Patrick Adams 13:00
Absolutely. Yeah. And I think, you know, what you’re talking about is, you know, shows ultimate respect for the people that were around her right, because, you know, some some change agents can, you know, go out there and just try to use brute force to just push through and, and, you know, push people over in the process. And at the end of the day, is that really sustainable? Right. I agree with that. Yeah, probably not. Right. So we’re her approach was to involve the people that are at the gamba. And by asking questions by involving them in the process, and again, that shows true respect for them. And it engages them so that the solution isn’t just hers. It’s everyone’s and now you also have buy in, right. And so that’s where the long term sustainment comes from. Yeah, absolutely. So okay, so love it. Great. Great example. appreciate you sharing that. Let’s transition over to your, your current job. What? Tell us a little bit about your day job. What if we were to jump in David shoes for the day and follow you around? I mean, what would that look like?
David Larsen 14:14
Yeah, absolutely. So in my day job, I am a the trusted internal consultant. For AAA, the Auto Club group. Specifically, I’m working within human resources, building that continuous improvement culture working on projects. I’m, I’m a part of an army of two people, myself, and my immediate leader. So it’s really fun. I think fun to bring this concept, this process thinking this methodology of problem solving to great folks within human resources that they know their business. I don’t know there’s I’m certainly learning A lot of those aspects of human resources. So on a typical day, you know, I’m I’m working with those specialists on the front line, I’m working within leaders within the different centers of excellence within the human resources function, I’m being that thought partner to help some of those leaders approach a problem that they’ve, that they want to solve with their team. So kind of being that soundboard to work through to help them plan and craft that approach to work with their team, that it’s that it’s a team approach versus that maybe traditional management style of direct type of problem solving by more by the leader versus by the team solving. So having some of those great conversations and, and then of course, it’s some of those projects that as a continuous improvement team that we’re partnering with, and we’re helping facilitate those improvement projects, with others with with a with an improvement team. So maybe doing a little of that project management aspect, as well as problem solving. And, you know, facilitating some conversations such as after action reviews. So it kind of runs the gamut of some of those improvement projects, maybe some automation tool, and Solutioning, where, ideally, we might look for, you know, some IT resource and support. But if if we’re not high enough on a priority, how might we help those human resource team members? How might we help them do an automation outside of the IT resource while we wait on that? Resource alignment, if that makes sense?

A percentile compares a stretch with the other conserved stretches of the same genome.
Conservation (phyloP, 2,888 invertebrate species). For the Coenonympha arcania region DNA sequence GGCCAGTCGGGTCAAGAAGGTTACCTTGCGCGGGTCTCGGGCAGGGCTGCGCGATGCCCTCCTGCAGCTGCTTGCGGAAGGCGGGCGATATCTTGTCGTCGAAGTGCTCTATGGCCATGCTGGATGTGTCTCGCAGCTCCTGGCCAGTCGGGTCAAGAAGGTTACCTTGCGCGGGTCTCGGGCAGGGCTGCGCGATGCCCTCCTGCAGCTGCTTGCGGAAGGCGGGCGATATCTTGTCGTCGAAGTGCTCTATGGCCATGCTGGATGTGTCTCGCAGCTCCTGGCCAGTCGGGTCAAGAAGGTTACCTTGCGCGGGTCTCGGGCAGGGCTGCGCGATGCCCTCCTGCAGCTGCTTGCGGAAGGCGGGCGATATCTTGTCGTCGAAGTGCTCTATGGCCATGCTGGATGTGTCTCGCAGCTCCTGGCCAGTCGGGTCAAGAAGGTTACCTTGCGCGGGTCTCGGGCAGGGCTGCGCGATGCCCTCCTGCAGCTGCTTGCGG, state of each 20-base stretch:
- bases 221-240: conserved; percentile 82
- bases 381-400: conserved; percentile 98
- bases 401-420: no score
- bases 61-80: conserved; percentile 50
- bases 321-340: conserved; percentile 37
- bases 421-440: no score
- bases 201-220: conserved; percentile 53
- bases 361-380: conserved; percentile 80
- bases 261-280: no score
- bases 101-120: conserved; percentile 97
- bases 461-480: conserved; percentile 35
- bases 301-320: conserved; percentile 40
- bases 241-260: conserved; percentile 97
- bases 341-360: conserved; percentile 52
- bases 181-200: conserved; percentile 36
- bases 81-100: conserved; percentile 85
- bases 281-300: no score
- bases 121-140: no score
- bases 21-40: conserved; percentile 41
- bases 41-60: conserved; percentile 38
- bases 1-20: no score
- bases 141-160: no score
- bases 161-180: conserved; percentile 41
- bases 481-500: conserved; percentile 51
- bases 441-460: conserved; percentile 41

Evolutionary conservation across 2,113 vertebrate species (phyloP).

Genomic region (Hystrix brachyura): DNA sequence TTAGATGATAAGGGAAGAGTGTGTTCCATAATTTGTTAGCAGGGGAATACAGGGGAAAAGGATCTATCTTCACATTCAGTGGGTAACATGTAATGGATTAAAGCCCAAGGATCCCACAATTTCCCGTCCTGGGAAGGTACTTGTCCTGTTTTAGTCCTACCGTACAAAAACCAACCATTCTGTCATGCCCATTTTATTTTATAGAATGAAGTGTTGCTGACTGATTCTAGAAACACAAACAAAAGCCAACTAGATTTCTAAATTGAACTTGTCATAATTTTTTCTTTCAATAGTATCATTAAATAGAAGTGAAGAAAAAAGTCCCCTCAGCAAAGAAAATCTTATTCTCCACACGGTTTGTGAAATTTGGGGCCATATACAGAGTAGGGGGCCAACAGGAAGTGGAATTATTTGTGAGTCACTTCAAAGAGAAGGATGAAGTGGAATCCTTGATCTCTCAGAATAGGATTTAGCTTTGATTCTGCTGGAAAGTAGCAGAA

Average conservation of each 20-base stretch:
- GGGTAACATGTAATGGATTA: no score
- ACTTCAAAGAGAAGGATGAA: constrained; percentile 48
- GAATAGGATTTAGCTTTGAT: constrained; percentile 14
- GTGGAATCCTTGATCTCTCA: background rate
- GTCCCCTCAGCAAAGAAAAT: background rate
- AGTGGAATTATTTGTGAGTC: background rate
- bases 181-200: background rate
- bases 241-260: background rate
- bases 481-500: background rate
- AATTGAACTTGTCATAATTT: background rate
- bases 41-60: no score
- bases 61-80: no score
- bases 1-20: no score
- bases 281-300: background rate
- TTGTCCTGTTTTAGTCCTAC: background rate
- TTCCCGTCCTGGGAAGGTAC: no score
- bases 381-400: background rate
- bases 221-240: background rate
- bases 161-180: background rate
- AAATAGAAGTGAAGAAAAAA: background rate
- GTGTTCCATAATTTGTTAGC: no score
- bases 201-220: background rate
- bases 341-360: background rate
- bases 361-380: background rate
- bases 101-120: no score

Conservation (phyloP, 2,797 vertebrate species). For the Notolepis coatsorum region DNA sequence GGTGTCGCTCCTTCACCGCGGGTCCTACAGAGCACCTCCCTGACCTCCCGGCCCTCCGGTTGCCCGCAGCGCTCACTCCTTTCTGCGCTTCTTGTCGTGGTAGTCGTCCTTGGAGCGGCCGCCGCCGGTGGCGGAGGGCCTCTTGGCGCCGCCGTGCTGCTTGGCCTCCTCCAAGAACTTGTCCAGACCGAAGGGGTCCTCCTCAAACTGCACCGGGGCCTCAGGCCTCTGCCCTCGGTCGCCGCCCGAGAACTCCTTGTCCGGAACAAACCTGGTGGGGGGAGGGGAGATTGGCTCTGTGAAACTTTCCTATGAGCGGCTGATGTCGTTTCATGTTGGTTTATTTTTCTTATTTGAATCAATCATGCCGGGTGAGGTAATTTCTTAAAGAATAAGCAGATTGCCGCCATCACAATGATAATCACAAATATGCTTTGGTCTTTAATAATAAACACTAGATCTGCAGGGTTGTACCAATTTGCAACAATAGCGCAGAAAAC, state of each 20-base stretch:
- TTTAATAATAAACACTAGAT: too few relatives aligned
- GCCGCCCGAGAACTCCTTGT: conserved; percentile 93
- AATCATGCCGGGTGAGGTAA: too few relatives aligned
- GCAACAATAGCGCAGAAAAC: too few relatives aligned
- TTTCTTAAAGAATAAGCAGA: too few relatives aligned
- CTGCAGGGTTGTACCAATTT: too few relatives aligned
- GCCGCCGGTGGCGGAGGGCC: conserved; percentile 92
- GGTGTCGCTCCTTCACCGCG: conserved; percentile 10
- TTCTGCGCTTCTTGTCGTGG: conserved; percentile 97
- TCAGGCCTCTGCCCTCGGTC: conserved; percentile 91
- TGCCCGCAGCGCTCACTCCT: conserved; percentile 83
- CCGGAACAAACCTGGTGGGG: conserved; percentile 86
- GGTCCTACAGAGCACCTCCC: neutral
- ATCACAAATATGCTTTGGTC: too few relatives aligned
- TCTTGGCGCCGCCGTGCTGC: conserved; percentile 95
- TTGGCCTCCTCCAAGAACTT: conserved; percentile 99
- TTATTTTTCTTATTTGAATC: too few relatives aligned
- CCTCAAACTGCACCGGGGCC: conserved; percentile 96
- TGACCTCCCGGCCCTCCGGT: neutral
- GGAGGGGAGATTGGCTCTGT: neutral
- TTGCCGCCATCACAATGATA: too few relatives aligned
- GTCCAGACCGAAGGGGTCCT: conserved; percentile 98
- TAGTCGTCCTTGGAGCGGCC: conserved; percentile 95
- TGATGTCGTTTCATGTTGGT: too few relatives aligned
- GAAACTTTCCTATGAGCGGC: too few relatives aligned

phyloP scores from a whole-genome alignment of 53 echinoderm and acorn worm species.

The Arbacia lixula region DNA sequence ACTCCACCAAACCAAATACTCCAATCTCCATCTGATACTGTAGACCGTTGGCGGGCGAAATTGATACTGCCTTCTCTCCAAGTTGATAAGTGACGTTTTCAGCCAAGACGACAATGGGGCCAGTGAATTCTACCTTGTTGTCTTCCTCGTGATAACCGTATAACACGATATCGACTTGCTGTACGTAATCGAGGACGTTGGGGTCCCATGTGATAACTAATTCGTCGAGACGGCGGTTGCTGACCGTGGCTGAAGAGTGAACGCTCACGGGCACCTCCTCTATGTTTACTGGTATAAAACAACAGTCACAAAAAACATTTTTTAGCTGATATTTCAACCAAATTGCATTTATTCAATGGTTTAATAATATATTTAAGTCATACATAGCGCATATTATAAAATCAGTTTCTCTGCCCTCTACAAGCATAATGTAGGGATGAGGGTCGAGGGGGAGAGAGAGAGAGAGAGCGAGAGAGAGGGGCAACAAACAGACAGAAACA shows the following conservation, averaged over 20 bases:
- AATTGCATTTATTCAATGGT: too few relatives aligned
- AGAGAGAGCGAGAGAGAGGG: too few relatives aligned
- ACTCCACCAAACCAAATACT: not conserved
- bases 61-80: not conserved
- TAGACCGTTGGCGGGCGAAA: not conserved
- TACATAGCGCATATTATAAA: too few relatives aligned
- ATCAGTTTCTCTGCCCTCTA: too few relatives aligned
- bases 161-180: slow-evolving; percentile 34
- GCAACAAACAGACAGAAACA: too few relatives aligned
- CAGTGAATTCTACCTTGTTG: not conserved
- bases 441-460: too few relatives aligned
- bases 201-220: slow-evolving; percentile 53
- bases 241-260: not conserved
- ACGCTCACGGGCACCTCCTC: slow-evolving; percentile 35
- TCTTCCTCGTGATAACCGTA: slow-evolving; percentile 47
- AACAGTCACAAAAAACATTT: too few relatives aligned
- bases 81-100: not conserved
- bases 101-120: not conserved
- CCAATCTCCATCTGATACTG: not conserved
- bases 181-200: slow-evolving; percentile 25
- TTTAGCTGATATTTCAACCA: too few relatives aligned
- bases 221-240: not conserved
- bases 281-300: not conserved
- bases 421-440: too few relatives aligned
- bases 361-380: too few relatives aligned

Patrick Adams 17:27
Absolutely, yes, it does. And I have to imagine that what you’re doing now is quite a bit different than what were you were doing in manufacturing? Are you? Are you having to adjust your approach or be flexible with the tools that you have on your, you know, Lean Six Sigma tool belt? Are you? Or are you finding that everything fits perfectly? Can you talk to us a little bit about Yeah, just the differences between the two. And you know, what you’ve had to do to kind of adjust to kind of the back office administrative side of things in comparison to being in manufacturing.